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Today I will cover the significant change in median asking-prices and inventory declines that's occurred over the last 12 months. This data is updated weekly and you can find it on housingtracker.net.

I was especially interested in these selected metro areas because one of my investments, KB Home (NYSE:KBH), has communities in all of them. The same data would also apply to the other large CA builders: LEN, PHM, and SPF.

What prompted me to compile this data was a brief scan I did through a reliable website for local realtors in the Northern San Francisco Bay called Cleanoffer.com. Unlike Zillow and Trulia, if a home is for sale on Cleanoffer - it's available now. If it's in escrow or sold - it will be labeled as such. Because the SF Bay Area has KB Home's largest concentration of communities, I wanted to measure the level of demand it was experiencing.

I looked for the available inventory of homes for sale in 3 zip codes of a very dense residential area just 25 minutes north of the Golden Gate Bridge in Northern California. The population was around 56,000. Over a 100,000 people pass through there each day on their way to the bridge.

The median price range of SFR homes in this area is between $600K to $1M (this is not considered extravagant for the SF Bay Area). I searched for an available family home in this price range and with these parameters: 4 bdr, 2 bath, 2000-3000 sq ft.

I came up with only ONE.

Because KBH is the largest CA builder by volume, I looked at its other metro areas to examine the elasticity of housing demand there to see if it was similar. The results were remarkable.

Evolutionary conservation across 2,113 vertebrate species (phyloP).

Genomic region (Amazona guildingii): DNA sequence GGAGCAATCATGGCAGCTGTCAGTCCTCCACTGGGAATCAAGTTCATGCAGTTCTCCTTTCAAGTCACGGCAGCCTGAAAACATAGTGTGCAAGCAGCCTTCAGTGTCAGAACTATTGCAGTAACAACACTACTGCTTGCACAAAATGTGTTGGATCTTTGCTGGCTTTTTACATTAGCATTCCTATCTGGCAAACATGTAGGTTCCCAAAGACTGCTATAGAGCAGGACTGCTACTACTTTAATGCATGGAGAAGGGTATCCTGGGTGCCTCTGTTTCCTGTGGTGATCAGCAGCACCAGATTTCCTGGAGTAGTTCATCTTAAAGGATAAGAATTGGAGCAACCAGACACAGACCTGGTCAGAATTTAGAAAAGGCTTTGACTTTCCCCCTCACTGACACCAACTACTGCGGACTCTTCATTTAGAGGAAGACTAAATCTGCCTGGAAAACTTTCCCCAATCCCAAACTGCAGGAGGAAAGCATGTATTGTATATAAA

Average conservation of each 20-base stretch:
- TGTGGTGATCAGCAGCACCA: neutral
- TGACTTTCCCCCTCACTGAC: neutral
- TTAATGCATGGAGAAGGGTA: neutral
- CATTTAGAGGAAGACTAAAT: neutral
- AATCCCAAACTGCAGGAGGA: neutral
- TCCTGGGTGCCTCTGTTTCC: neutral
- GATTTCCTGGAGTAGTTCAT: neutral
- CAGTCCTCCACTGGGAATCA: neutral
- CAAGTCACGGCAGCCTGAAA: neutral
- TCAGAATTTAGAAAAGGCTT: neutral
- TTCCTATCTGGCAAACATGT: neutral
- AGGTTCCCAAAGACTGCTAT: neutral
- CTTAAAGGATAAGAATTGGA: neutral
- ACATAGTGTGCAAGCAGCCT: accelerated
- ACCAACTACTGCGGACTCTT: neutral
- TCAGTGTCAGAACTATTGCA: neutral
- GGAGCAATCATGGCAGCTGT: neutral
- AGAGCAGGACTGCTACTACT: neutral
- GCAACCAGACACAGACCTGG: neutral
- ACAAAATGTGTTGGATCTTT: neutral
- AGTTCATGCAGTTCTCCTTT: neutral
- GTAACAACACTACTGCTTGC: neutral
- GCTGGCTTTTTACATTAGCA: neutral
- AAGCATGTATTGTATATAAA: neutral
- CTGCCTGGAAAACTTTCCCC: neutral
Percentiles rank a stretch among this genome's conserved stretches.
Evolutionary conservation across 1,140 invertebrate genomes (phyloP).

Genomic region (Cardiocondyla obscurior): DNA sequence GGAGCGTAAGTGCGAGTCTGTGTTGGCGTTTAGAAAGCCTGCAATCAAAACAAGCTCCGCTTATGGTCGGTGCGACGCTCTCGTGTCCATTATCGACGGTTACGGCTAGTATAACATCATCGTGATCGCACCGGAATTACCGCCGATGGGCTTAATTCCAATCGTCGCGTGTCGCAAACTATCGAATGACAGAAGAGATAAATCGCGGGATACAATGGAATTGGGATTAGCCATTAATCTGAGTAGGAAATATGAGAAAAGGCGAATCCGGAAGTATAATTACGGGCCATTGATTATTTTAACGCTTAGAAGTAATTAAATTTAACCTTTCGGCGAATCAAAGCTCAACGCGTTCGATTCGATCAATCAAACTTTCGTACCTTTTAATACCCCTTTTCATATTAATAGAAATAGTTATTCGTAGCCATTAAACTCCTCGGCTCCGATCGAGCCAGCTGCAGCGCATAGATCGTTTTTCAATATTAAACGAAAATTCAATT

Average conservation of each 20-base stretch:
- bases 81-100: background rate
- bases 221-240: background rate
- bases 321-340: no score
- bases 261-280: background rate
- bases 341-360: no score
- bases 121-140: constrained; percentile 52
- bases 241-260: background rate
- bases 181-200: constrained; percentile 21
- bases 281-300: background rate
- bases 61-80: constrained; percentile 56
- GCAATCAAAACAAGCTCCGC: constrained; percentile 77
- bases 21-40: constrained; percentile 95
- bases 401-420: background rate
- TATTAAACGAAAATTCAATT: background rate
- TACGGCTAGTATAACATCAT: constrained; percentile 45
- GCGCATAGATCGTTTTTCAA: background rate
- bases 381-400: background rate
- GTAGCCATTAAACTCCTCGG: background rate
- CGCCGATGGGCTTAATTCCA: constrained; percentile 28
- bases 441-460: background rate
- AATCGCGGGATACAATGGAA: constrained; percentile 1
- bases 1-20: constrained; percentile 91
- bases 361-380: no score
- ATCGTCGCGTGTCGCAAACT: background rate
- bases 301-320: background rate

Available Inventory and Asking Prices in KB Metro Areas

City

Year/year Inventory

Mo/Mo change

Year/year - Median Asking Prices

Los Angeles, CA

-42%

 

+9.4%

Orange Co, CA

-40%

 

+40%

Riverside, CA

-44%

 

+44%

Sacramento, CA

-69%

 

+69%

San Diego, CA

-40%

-12%

+40%

San Francisco, CA

-60%

 

+42%

San Jose, CA

-59%

 

+25%

Las Vegas, NV

-25%

 

+13%

Austin, TX

-16.4%

-11%

13%

Houston, TX

-18%

-9%

4%

San Antonio, TX

-13%

-7%

5%

Raleigh, NC

-12%

-9%

+2%

Cape C & Ft Myers, FL

-16%

 

+7%

Phoenix, AZ

-16%

-5%

+25%

Many of these locations have gone from worst to first in a year's time and have had a spectacular rise in median asking prices. They are a seller's market now.

Prices are soaring in these areas because demand has overwhelmed the lack of supply. Add to that new housing starts (relative to our population) are at 50 year lows, mortgage rates are the lowest in memory, and multiple bids for homes are now common in constrained geographic areas - the market for new homes is immense.

As so aptly diagrammed by John Chiem in his article, Why Housing Will Surge in the Next 5 Years, new home construction needs to double from this point to 2 million starts annually (and remain at that level for 5 years) in order to keep pace with the historical trends of US housing demand. Based on his projections, we are in the early innings of this recovery, and a doubling of output is on the horizon.

With the demand that appears obviously ahead - I continue to remain steadfastly bullish on housing in general -and KBH in specific -because the demographics of available supply and demand are nowhere in balance. KB Home had the largest percentage rise in average selling prices among peers last quarter and it is likely to continue. The chart above clearly shows why.

Finally, I went to a builder's field office last week and spoke with a couple of sales people from nearby developments in the SF Bay Area. Every week they meet, almost each week the prices go up, and with each new offer the buyers' sense of urgency is intensifying.

Source: New Data On Inventory And Median Asking-Prices